Yukon trapping dying out, despite record high fur prices
Living off land will become less viable, says trapper
A trapper in Old Crow says despite record fur prices, trapping is a dying lifestyle.
Prices at the spring North American Fur Auction hit record highs across the board last month.
Joel Peter, 69, missed the winter sale because of a lack of snow and cold weather. But he was pleasantly surprised when he got his cheques from the spring sale.
"Very, very good. Couldn't believe it. The prices were never like that before," said Peter.
Peter is one of a handful of people who still ‘spring out’ in Crow Flats, trapping muskrats from April to June.
The job takes preparation, as trappers must mark the animals’ food sources in December and January.
"You don't have those then you can't be able to set any traps. It's very hard to find in March."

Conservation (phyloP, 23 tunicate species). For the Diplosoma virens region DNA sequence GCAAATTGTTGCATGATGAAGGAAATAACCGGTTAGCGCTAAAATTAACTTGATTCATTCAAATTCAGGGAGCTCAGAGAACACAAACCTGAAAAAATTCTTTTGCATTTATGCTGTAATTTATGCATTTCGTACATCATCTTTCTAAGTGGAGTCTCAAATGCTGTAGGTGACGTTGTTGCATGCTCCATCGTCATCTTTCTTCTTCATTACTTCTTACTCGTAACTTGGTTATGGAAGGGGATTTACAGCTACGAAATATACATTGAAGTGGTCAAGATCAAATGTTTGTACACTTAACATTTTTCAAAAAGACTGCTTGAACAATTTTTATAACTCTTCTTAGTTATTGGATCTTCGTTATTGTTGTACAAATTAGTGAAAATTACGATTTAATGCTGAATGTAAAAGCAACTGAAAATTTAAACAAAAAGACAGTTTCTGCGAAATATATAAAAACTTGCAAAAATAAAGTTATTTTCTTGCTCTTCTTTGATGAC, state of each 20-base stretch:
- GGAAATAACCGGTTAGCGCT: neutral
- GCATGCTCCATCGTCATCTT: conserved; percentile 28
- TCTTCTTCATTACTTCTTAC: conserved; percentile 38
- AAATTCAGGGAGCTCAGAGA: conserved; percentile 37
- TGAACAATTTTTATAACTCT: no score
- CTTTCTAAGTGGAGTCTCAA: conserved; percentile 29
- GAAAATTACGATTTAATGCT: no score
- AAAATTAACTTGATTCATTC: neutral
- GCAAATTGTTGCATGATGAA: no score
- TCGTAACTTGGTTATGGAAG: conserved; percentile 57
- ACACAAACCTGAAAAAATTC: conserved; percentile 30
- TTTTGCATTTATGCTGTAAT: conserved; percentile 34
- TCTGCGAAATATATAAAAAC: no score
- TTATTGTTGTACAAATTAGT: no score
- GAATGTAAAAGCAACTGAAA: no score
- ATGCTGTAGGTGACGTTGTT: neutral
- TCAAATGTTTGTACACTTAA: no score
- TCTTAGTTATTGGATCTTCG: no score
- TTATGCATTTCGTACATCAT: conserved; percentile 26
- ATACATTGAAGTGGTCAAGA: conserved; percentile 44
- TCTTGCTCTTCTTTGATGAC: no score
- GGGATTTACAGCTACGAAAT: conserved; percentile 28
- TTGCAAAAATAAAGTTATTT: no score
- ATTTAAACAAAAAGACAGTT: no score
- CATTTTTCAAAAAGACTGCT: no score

However, Peter said that even with the high prices, it won't mean more people heading onto the land this month as ratting season begins in the Old Crow area.
Peter says younger people have not been trained for that lifestyle.
"Everything changing and people change, too. Young people are changed a lot today and they're concentrating on high wages and going to school or taking trade… they were raised up in Old Crow, but school was important so they're unable to go out on the land like me when I was growing up," said Peter.
Peter figures that living off the land will become less viable, and the way of life will slowly die as the older generation passes on.